I only go once a fortnight with a non PD friend who finds it helps her too. But in between times I try to do some of the exercises now and then to loosen things up a bit.

What is Qi Gong - I've heard of it and know nothing about it but I have a feeling someone told me it is related to Tai Chi

Do you mind me asking how often you see PD nurse. I've only seen a consultant once (when I was diagnosed) and never been offered another appointment - I think  the idea being "yes, you've got PD, there's nothing else I can do"

I've seen PD nurse twice and she was very helpful but I'm wondering if I will get another appointment, last one was in February

 

Hi Bess,

My husband must have been reading my mind as he instigated a little chat about PD today. Nothing earth shattering just a nice little chat.

 

Divine1

Hi Daffy,

Just been to Qi Gong tonight actually. I go every Tuesday. Yes it's related to Tai chi. I think the teacher encourages people to take Qi Gong first and then Tai chi.

I've seen my consultant probably 3 times in 18mths. Some times for about 2 seconds, which is upsetting. My Pd nurse is more contactable. I've seen her about 3 times this year and due to see her in Oct. I also ring to ask questions. Maybe you could ring her and ask for an appointment or ask her any questions?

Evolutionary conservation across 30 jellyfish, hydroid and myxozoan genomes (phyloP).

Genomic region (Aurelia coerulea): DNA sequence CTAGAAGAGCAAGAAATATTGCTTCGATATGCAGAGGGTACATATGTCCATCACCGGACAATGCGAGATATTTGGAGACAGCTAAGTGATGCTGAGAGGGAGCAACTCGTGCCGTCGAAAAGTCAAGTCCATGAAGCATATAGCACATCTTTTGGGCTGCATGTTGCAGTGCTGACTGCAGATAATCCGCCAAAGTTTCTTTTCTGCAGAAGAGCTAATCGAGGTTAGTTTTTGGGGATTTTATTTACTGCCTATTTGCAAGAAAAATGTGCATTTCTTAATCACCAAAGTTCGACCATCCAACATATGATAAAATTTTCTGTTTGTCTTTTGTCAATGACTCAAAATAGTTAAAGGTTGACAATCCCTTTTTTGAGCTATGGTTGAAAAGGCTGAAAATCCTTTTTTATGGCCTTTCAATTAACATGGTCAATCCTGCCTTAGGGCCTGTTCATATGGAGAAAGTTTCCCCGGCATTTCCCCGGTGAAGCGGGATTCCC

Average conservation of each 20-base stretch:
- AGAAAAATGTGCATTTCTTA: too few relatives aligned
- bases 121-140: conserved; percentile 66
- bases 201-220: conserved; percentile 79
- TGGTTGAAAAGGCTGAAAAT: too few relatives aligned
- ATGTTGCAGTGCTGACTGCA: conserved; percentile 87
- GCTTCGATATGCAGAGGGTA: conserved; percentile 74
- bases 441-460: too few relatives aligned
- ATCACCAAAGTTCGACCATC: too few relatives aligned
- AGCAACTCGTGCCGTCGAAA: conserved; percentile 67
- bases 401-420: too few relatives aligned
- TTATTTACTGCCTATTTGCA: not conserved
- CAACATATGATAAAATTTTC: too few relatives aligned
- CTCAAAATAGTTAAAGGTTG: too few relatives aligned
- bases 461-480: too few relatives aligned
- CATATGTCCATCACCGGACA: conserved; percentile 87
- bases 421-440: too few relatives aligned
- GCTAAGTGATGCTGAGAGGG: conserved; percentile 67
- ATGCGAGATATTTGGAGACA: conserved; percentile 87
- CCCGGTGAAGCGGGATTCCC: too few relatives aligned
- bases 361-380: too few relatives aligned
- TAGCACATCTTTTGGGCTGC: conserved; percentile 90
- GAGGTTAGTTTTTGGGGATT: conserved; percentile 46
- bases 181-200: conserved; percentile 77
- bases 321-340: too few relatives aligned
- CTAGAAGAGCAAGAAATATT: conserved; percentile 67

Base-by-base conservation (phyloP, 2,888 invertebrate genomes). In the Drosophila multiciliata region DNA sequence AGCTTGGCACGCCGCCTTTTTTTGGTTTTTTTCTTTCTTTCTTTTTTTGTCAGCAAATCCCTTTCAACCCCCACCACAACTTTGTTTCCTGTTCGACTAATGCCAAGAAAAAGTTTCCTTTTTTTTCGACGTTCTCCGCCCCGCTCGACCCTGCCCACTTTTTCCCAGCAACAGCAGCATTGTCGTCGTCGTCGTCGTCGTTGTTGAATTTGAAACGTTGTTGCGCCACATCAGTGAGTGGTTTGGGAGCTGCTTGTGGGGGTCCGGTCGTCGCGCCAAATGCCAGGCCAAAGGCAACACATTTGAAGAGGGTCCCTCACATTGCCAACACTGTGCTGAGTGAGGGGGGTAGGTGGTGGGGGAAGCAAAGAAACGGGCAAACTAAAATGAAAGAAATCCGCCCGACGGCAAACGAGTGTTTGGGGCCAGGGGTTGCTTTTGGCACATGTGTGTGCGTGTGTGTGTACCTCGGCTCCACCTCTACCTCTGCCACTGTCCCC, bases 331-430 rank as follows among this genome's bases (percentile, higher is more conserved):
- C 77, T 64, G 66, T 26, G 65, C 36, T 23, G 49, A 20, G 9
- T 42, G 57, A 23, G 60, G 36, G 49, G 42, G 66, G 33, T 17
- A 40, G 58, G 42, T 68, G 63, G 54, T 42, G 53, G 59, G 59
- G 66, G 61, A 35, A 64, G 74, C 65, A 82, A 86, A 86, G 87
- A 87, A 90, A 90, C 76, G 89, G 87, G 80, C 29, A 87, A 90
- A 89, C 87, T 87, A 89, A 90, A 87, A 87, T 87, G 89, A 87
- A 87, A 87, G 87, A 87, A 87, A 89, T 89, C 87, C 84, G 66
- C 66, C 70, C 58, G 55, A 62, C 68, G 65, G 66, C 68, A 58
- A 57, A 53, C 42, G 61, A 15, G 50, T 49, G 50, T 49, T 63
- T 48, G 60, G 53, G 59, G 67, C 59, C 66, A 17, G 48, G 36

daffy

Hi Divine1,

Thanks for your reply. I think you're right maybe I should see if I can see my PD nurse again. I've been reluctant to chase her up as I know she has been ill herself.

Also I'm not sure if I'm willing to up meds yet. I've few side effects from them so far and I'd like to keep it that way, for as long as possible. So that makes me wonder if insisting on an appointment would do any good. I don't want to waste her time. I'll have a think. Thanks

Bess

Hi Daffy and Divine 1